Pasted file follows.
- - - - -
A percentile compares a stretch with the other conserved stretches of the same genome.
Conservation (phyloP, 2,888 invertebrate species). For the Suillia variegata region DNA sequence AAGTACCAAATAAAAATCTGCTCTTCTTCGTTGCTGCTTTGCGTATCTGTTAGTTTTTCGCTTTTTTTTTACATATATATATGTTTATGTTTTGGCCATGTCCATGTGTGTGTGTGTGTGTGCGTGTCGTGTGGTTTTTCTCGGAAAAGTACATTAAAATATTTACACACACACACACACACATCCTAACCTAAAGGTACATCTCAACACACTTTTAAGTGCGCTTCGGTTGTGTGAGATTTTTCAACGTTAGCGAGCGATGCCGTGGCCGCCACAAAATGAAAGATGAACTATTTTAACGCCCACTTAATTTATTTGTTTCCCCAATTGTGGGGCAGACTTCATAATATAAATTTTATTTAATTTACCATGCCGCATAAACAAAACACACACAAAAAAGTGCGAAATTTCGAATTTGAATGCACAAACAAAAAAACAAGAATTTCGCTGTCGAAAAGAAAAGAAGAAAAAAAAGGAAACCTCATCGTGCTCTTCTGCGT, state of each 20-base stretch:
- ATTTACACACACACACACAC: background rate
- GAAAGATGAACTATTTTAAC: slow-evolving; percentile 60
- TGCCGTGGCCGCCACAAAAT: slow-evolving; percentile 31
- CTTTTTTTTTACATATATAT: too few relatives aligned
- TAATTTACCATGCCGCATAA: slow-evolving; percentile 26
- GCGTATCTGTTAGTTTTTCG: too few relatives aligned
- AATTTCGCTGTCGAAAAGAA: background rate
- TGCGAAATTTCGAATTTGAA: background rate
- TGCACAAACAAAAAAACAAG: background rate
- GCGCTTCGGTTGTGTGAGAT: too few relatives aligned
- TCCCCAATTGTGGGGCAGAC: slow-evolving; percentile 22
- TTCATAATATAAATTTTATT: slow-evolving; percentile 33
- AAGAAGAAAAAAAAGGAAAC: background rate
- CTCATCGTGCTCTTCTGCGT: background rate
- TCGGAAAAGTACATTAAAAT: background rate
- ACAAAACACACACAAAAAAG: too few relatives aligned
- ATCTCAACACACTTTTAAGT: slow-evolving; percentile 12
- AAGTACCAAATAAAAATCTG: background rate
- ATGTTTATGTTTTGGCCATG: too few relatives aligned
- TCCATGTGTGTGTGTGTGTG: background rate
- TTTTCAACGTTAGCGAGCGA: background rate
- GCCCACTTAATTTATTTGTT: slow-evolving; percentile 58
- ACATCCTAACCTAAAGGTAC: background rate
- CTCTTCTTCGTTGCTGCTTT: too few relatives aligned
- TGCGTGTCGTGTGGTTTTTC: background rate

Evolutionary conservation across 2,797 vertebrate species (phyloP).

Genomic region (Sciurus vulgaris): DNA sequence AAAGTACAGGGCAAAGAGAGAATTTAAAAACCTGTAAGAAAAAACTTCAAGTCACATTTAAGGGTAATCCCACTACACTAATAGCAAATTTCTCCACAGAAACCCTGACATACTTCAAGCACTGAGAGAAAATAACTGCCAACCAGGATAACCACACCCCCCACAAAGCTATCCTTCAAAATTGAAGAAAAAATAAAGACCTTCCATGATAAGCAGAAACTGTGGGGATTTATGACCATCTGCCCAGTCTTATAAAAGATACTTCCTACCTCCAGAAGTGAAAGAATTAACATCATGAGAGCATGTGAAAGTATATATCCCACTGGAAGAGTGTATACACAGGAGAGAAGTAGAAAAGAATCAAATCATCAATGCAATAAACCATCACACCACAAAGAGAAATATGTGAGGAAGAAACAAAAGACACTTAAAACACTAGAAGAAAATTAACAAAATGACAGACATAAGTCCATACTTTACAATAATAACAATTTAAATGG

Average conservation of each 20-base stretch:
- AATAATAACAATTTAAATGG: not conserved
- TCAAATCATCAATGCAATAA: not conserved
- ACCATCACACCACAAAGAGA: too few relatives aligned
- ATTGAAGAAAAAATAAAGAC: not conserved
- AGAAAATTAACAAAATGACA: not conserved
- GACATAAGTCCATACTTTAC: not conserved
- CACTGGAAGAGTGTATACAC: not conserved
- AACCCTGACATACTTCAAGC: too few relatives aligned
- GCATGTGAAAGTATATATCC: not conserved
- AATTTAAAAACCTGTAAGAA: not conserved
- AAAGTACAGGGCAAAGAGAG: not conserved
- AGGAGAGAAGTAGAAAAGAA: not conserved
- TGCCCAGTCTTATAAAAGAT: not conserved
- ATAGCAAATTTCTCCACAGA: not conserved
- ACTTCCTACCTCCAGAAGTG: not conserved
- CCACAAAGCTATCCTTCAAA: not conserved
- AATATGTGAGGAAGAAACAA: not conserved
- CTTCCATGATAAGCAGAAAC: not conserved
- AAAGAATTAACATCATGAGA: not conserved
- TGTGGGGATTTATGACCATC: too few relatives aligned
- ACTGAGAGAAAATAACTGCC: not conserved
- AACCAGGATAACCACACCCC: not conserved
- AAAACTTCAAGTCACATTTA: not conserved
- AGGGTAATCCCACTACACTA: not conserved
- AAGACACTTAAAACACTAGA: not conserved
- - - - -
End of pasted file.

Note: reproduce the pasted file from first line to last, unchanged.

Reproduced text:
A percentile compares a stretch with the other conserved stretches of the same genome.
Conservation (phyloP, 2,888 invertebrate species). For the Suillia variegata region DNA sequence AAGTACCAAATAAAAATCTGCTCTTCTTCGTTGCTGCTTTGCGTATCTGTTAGTTTTTCGCTTTTTTTTTACATATATATATGTTTATGTTTTGGCCATGTCCATGTGTGTGTGTGTGTGTGCGTGTCGTGTGGTTTTTCTCGGAAAAGTACATTAAAATATTTACACACACACACACACACATCCTAACCTAAAGGTACATCTCAACACACTTTTAAGTGCGCTTCGGTTGTGTGAGATTTTTCAACGTTAGCGAGCGATGCCGTGGCCGCCACAAAATGAAAGATGAACTATTTTAACGCCCACTTAATTTATTTGTTTCCCCAATTGTGGGGCAGACTTCATAATATAAATTTTATTTAATTTACCATGCCGCATAAACAAAACACACACAAAAAAGTGCGAAATTTCGAATTTGAATGCACAAACAAAAAAACAAGAATTTCGCTGTCGAAAAGAAAAGAAGAAAAAAAAGGAAACCTCATCGTGCTCTTCTGCGT, state of each 20-base stretch:
- ATTTACACACACACACACAC: background rate
- GAAAGATGAACTATTTTAAC: slow-evolving; percentile 60
- TGCCGTGGCCGCCACAAAAT: slow-evolving; percentile 31
- CTTTTTTTTTACATATATAT: too few relatives aligned
- TAATTTACCATGCCGCATAA: slow-evolving; percentile 26
- GCGTATCTGTTAGTTTTTCG: too few relatives aligned
- AATTTCGCTGTCGAAAAGAA: background rate
- TGCGAAATTTCGAATTTGAA: background rate
- TGCACAAACAAAAAAACAAG: background rate
- GCGCTTCGGTTGTGTGAGAT: too few relatives aligned
- TCCCCAATTGTGGGGCAGAC: slow-evolving; percentile 22
- TTCATAATATAAATTTTATT: slow-evolving; percentile 33
- AAGAAGAAAAAAAAGGAAAC: background rate
- CTCATCGTGCTCTTCTGCGT: background rate
- TCGGAAAAGTACATTAAAAT: background rate
- ACAAAACACACACAAAAAAG: too few relatives aligned
- ATCTCAACACACTTTTAAGT: slow-evolving; percentile 12
- AAGTACCAAATAAAAATCTG: background rate
- ATGTTTATGTTTTGGCCATG: too few relatives aligned
- TCCATGTGTGTGTGTGTGTG: background rate
- TTTTCAACGTTAGCGAGCGA: background rate
- GCCCACTTAATTTATTTGTT: slow-evolving; percentile 58
- ACATCCTAACCTAAAGGTAC: background rate
- CTCTTCTTCGTTGCTGCTTT: too few relatives aligned
- TGCGTGTCGTGTGGTTTTTC: background rate

Evolutionary conservation across 2,797 vertebrate species (phyloP).

Genomic region (Sciurus vulgaris): DNA sequence AAAGTACAGGGCAAAGAGAGAATTTAAAAACCTGTAAGAAAAAACTTCAAGTCACATTTAAGGGTAATCCCACTACACTAATAGCAAATTTCTCCACAGAAACCCTGACATACTTCAAGCACTGAGAGAAAATAACTGCCAACCAGGATAACCACACCCCCCACAAAGCTATCCTTCAAAATTGAAGAAAAAATAAAGACCTTCCATGATAAGCAGAAACTGTGGGGATTTATGACCATCTGCCCAGTCTTATAAAAGATACTTCCTACCTCCAGAAGTGAAAGAATTAACATCATGAGAGCATGTGAAAGTATATATCCCACTGGAAGAGTGTATACACAGGAGAGAAGTAGAAAAGAATCAAATCATCAATGCAATAAACCATCACACCACAAAGAGAAATATGTGAGGAAGAAACAAAAGACACTTAAAACACTAGAAGAAAATTAACAAAATGACAGACATAAGTCCATACTTTACAATAATAACAATTTAAATGG

Average conservation of each 20-base stretch:
- AATAATAACAATTTAAATGG: not conserved
- TCAAATCATCAATGCAATAA: not conserved
- ACCATCACACCACAAAGAGA: too few relatives aligned
- ATTGAAGAAAAAATAAAGAC: not conserved
- AGAAAATTAACAAAATGACA: not conserved
- GACATAAGTCCATACTTTAC: not conserved
- CACTGGAAGAGTGTATACAC: not conserved
- AACCCTGACATACTTCAAGC: too few relatives aligned
- GCATGTGAAAGTATATATCC: not conserved
- AATTTAAAAACCTGTAAGAA: not conserved
- AAAGTACAGGGCAAAGAGAG: not conserved
- AGGAGAGAAGTAGAAAAGAA: not conserved
- TGCCCAGTCTTATAAAAGAT: not conserved
- ATAGCAAATTTCTCCACAGA: not conserved
- ACTTCCTACCTCCAGAAGTG: not conserved
- CCACAAAGCTATCCTTCAAA: not conserved
- AATATGTGAGGAAGAAACAA: not conserved
- CTTCCATGATAAGCAGAAAC: not conserved
- AAAGAATTAACATCATGAGA: not conserved
- TGTGGGGATTTATGACCATC: too few relatives aligned
- ACTGAGAGAAAATAACTGCC: not conserved
- AACCAGGATAACCACACCCC: not conserved
- AAAACTTCAAGTCACATTTA: not conserved
- AGGGTAATCCCACTACACTA: not conserved
- AAGACACTTAAAACACTAGA: not conserved